The OP also asked the following question

Debian is only "kind of" rolling release if you use Sid. Rolling release = no versions, packages are just dumped into the distro from the upstream ASAP, right? So Debian is the complete opposite of a rolling release, Ubuntu as well. Fedora Rawhide is also kind-of a rolling release, but I already knew that (and don't want to use it, if that's what you were referring to).

Just so that it's clear to any future readers. Even the development branches of Debian (aka. Sid) and Fedora (aka. Rawhide) are not "rolling releases". Sure you can use them as such but they are merely a development "area" where new packages of software that may be incorporated into a future release can be presented to the community in a centralized way.

The level of testing that would go into a package being placed in one of these branches is less stringent than say when a package shows up as an update in a true "rolling release" distro such as ArchLinux (would be my expectation).

Here's the section of the wikipedia page that covers the use of development branches for standard release distros:

The distinction between rolling release software distributions and development branches of standard release software distributions is often overlooked by users inexperienced with rolling distributions. This can lead to confused comments, such as: "distro-X is a rolling distribution if you use its development branch" — where distro-X is a standard release distribution. Even in rare cases where the development branch is a rolling (versus the more common cyclical) development branch, this does not make the distribution rolling. Unlike standard release distributions, rolling release distributions do not have development branches.

  • Wrong... you have always been able to update everything in one go. You can not upgrade that way, e.g. from Fedora 17 to 18. For that a bit more dancing is required, but it is quite painless nowadays. – vonbrand May 14 '13 at 19:57
  • @vonbrand, what aspect of the answer is wrong. Please elaborate. Are you referring to using the DVD and letting anaconda update your exising system to the version on the DVD? Having tried this method on numerous occasions I would not consider that a "method" compared to the dist-upgrade which actually works. – slm May 14 '13 at 20:02
  • @vonbrand, I've updated the answer to include the Anaconda DVD installer upgrade. – slm May 14 '13 at 20:29
  • "Beginning with 17 you can now do rolling releases." - would you care providing an explanation? – jcora Jul 19 '13 at 8:19
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    If gpk-update-viewer is not installed, dnf install gnome-packagekit-updater. (Alternative: apper) – basic6 Feb 25 '16 at 14:00

You can use

yum update (to upgrade all packages )


yum update <packageName> (to update individual installed packages)

This works on a Fedora and/or CentOS and/or Redhat EL systems

You can also use

yum install <packagename> or yum install <RPM Name or web path> (to install packages on these systems as well)

There is an application called Software Updater that provides a GUI but yum is actually very efficient and pretty intuitive.

If you have any questions about what switches you can run with yum you can use yum --help

  • if you use dnf install widget it may not update it if it's already installed... but dnf update widget will update it. It seems there is some variation on this between package managers such as apt, pkg, npm and pip. – Ray Foss May 3 at 13:16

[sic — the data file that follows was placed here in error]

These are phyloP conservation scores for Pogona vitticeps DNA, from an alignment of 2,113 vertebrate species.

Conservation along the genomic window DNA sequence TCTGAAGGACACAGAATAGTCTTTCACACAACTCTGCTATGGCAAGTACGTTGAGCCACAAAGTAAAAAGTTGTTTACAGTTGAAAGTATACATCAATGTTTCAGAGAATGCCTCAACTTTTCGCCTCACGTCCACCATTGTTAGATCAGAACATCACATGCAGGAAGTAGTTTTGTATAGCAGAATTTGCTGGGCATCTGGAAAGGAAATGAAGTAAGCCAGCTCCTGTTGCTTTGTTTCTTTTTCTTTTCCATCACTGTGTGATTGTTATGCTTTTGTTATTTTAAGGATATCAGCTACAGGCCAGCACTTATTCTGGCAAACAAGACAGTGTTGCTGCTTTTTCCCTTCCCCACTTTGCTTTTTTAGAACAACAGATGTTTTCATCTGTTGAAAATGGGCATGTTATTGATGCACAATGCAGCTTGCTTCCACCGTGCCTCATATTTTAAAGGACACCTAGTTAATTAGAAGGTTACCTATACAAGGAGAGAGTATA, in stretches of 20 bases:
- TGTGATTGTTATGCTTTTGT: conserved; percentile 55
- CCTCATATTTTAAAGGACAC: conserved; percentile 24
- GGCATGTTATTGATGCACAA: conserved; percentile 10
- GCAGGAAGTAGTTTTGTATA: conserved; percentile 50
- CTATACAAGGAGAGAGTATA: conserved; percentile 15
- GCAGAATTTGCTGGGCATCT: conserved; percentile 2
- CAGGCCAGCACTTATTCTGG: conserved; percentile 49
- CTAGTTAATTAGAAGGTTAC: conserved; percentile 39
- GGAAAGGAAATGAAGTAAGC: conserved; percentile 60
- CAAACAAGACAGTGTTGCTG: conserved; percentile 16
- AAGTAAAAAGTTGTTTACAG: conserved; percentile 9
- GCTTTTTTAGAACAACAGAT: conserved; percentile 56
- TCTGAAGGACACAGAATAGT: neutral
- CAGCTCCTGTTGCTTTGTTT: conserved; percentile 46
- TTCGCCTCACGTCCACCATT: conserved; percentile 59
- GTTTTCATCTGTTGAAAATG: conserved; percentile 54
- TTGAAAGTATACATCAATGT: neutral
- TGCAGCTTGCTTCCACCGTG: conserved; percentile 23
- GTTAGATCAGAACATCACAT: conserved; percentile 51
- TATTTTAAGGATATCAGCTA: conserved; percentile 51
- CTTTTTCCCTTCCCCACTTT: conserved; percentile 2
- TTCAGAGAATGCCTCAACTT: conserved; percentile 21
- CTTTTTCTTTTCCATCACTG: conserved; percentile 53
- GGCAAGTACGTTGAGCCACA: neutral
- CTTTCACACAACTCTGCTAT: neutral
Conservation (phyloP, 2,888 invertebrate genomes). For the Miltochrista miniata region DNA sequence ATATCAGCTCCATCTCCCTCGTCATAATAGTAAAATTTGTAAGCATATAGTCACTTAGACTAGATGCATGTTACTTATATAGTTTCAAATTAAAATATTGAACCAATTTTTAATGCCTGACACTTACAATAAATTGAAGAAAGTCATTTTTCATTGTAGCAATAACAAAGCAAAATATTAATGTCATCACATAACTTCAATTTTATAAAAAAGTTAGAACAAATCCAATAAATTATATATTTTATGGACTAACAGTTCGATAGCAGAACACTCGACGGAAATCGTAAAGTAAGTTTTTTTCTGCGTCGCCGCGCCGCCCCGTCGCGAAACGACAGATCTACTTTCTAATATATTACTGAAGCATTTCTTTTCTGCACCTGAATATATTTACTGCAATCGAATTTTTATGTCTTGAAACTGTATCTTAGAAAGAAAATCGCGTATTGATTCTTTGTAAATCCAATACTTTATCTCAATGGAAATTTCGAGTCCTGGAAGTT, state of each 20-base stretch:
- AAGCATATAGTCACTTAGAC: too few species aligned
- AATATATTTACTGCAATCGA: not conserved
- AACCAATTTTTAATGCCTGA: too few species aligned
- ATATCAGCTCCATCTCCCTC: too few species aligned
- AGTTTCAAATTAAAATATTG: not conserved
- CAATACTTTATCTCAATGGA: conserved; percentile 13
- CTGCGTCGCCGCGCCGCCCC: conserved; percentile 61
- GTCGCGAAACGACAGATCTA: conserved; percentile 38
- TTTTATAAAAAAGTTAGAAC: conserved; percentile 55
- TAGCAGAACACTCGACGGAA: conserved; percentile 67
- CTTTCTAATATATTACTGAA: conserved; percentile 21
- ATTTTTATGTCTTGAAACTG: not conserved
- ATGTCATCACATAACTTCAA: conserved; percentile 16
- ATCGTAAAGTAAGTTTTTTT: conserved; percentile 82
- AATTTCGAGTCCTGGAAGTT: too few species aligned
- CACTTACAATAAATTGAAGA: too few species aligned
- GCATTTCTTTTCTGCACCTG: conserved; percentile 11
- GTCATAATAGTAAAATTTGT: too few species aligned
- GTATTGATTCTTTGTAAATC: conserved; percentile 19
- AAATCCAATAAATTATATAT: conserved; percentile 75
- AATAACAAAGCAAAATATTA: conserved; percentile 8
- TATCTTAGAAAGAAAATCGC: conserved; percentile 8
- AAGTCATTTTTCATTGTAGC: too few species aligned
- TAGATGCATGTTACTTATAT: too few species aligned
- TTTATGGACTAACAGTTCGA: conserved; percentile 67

Although I found no online page that would describe this, the # apt-get upgrade alternative on Fedora seems to be # yum update.

From the man pages of yum:

update --- If run without any packages, update will update every currently installed package. If one or more packages or package globs are specified, Yum will only update the listed packages. While updating packages, yum will ensure that all dependencies are satisfied. (See Specifying package names for more information) If the packages or globs specified match to packages which are not currently installed then update will not install them. update operates on groups, files, provides and filelists just like the "install" command.

  • It is, but when yum or dnf upgrade are interrupted they are particularly awkward to recover and do not provide much help. It turns out this causes problems if the upgrade crashes the GUI (and you ran the command from inside the GUI). So you are supposed to use different methods, which nowadays include pkcon update. lwn.net/Articles/702629 – sourcejedi Feb 4 at 17:25

Generally, when going to a new version, I'll generally do a full re-install of the system. I have found updating packages in place to be quite problematic and the amount of time spent in debugging the problems there are more complex than doing a reinstall.

  • I'd like to hear more about this, please. Not having to reinstall when doing upgrades is something I liked a lot with Debian... – jcora May 13 '13 at 20:16
  • Personally, I have not found that RH/Fedora upgrades are problematic and being burnt once have done reinstalls of the new systems instead of messing around with major version updates. Minor version updates have been successful however. Debian might be different. – mdpc May 13 '13 at 20:39
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    Never seen any problem with my Fedora updates since Fedora 14 or so. The mechanism has changed significatly lately, though. But my latest Fedora 16 --> 17 --> 18 went without a hitch, mostly unattended over the 'net. – vonbrand May 14 '13 at 19:59
  • I can't wait for the 20th release to see for myself... Or I could just download 18 and upgrade to 19 but I really don't want to bother with that. – jcora Jul 18 '13 at 22:43